• investment in electric or biofuel vehicles
  • following examples of others
  • implementing stricter laws
  • reducing the footprint of the Council’s buildings
  • making changes to the Council’s operations
  • working with partners
  • lobbying central government
  • developing and publishing plans
  • making changes to street lighting
  • divesting from fossil fuel investments
  • public consultation
  • monitoring, recording, and publishing data

Communication and support

Many of the ideas called on the Council to provide more information and support on understanding climate change and the steps that can be taken to tackle it. The key audiences for this support were identified as residents, businesses, farms, and schools. Furthermore, ideas included the development of a support platform or hub, increased communication and education, and the sharing of best practice.

Support for community action was another recurring theme under this heading. Many people suggested that the Council should help facilitate and support new and existing community-led projects.

Natural environment

Tree planting schemes featured heavily in the ideas submitted, with many people wanting the Council to plant more trees and support others to do the same. People also suggested re-wilding schemes that could be introduced in the County and the need for this approach to be reflected in wider policy making and planning decisions.  People also asked for an increase in environmental protections, changes in greenspace management, and a reduction in the use of harmful pesticides and herbicides.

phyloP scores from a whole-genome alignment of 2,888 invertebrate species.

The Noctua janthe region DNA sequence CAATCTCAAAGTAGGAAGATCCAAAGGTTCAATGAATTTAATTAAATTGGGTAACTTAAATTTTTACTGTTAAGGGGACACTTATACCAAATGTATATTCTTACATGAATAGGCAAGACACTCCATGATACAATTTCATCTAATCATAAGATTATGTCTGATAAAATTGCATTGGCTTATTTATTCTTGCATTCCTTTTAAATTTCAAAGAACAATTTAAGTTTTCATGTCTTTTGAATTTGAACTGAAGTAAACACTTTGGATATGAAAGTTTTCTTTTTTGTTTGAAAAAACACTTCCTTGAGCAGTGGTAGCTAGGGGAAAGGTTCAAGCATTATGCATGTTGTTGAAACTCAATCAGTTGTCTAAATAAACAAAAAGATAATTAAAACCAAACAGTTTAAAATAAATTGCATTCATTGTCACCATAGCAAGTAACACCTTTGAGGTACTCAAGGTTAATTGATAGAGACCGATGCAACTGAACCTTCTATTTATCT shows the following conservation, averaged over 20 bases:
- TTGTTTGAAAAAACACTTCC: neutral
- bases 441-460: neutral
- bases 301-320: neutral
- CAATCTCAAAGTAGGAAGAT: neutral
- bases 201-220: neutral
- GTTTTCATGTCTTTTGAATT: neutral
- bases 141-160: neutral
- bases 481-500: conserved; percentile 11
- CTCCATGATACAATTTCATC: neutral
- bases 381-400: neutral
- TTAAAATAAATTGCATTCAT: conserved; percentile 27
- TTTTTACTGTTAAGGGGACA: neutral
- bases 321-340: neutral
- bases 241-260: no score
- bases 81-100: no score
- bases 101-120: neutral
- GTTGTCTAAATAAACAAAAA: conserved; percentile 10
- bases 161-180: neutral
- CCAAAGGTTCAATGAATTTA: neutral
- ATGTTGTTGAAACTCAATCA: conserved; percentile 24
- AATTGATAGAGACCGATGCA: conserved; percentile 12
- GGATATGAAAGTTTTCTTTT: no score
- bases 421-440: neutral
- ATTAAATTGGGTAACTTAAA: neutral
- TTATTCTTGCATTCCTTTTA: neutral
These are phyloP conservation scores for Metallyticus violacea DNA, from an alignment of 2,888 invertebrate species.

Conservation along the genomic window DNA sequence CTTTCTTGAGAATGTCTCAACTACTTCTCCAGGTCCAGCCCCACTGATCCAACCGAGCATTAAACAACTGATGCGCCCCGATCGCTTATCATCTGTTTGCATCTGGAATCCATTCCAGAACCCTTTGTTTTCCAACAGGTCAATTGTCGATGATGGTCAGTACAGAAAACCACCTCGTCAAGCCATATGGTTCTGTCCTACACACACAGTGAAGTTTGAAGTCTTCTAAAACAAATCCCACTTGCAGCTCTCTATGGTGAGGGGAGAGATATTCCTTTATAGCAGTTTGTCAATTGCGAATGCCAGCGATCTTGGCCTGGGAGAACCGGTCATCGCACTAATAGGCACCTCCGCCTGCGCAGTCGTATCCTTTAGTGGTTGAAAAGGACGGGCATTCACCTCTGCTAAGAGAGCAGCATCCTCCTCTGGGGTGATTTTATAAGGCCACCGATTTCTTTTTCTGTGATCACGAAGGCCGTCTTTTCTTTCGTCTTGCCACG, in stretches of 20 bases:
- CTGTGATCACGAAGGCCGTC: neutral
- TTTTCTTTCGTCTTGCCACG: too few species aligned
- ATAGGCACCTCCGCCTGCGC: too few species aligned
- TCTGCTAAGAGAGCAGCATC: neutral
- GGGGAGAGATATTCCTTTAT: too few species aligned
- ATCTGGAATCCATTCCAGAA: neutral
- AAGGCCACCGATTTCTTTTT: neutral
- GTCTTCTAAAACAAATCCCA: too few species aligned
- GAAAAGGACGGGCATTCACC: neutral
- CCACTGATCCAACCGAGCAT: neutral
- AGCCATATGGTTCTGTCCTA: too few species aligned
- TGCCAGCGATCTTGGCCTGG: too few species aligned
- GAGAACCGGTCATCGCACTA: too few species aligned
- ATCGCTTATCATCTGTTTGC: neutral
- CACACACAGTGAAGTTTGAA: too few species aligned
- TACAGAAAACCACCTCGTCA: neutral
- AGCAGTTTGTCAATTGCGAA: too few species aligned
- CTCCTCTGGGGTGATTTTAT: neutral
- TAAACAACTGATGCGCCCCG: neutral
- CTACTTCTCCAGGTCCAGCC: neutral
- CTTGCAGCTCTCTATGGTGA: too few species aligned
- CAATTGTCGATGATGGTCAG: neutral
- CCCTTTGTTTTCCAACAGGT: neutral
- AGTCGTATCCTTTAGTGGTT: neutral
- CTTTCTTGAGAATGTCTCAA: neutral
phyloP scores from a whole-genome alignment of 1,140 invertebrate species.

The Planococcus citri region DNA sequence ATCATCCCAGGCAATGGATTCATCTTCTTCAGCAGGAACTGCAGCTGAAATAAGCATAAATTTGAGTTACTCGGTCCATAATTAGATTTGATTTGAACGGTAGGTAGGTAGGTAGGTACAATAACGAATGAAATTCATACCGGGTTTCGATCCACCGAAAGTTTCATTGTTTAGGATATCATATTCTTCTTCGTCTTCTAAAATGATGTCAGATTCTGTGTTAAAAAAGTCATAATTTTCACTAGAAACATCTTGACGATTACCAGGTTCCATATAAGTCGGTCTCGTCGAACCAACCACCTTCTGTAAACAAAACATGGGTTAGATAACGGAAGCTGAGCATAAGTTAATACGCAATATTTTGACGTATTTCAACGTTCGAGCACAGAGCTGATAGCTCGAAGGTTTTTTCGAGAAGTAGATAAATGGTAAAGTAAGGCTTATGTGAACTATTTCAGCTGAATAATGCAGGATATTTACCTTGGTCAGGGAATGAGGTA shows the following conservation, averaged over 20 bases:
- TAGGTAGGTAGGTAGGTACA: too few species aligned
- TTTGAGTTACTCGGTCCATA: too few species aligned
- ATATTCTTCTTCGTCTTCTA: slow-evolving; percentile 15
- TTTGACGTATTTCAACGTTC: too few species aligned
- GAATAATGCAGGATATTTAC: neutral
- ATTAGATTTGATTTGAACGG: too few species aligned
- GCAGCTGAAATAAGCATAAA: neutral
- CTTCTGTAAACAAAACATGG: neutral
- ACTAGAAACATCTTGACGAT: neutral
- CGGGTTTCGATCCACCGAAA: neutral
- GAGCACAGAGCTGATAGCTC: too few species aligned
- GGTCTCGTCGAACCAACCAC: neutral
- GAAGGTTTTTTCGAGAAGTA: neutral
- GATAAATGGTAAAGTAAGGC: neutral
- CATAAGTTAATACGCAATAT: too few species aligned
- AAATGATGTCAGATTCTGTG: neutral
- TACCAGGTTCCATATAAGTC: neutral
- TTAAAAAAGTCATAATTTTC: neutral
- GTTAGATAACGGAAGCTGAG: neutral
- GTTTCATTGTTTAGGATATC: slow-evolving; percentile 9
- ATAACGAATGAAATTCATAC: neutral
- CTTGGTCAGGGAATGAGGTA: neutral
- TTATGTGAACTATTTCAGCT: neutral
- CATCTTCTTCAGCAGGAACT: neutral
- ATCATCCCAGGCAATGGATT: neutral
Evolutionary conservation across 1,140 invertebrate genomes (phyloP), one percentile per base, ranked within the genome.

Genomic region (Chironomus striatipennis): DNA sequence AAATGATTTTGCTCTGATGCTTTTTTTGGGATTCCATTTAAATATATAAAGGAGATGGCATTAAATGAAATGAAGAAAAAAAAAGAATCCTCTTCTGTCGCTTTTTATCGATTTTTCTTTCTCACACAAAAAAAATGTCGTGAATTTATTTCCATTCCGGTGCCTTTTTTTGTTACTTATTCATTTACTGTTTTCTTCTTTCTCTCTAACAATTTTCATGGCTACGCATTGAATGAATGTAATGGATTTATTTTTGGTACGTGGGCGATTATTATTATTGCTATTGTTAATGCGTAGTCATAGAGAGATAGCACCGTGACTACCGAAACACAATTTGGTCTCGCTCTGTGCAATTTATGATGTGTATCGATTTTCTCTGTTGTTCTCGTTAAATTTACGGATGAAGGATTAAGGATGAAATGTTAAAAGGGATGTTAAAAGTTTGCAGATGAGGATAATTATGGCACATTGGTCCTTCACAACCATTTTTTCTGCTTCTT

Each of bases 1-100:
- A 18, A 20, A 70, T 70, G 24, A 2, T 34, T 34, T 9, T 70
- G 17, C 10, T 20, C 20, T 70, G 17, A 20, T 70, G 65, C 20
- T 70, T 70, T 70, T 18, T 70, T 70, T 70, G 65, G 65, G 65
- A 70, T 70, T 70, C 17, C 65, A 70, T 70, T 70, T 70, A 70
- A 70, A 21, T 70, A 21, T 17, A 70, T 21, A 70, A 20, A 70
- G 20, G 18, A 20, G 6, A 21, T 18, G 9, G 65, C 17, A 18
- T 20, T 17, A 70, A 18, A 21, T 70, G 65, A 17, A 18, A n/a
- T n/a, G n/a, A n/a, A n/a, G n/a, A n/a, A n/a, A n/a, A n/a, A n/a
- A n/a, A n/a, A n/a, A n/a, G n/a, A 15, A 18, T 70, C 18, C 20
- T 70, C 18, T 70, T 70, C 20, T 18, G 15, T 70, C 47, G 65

Several people suggested adopting a less impactful approach to verge side management, something that Dorset Council pioneered. 


The top three barriers to implementing ideas identified by people were:

  • funds (31%)
  • no barriers (23%)
  • resistance to change (17%)

Engaging with Dorset’s youth

It was also key that we heard from Dorset’s young people on the issue of Climate Change and what it meant to them. Representatives from schools across Dorset and Kingston Mauward College came to speak to the Council’s EAP in December. They told us about their major concerns of what climate change may mean to their futures and worries about the type of world they will be inheriting in years to come. They asked that we take action to reduce carbon emissions and encourage everyone in Dorset to take action.

EAP members visited Damers school to learn about all their eco-school initiatives already encouraging local businesses to act by removing single use plastics. They also presented their ideas at the Inquiry Day in March.

Members of Dorset Youth Council also attended the Inquiry Day session and updated on their actions to develop a climate pledge for Dorset and their work to encourage schools to take greater action. They also laid down a challenge to Councillors to reduce their personal carbon footprint in the #CouncillorZeroCarbonChallenge.

We will make sure the youth view informs the development of our action to tackle climate change in Dorset.

Using your ideas

We have taken account of the key findings and recurring themes raised through our engagement with Dorset residents and have used these to help shape this strategy and the Council’s approach to tackling and mitigating climate change in Dorset. You will see this within the relevant areas for action section within this strategy, as well as in the more detailed supporting papers.

As we move forward to develop more detailed plans for the delivery of the strategy, we will draw on the specific detail of the individual ideas submitted.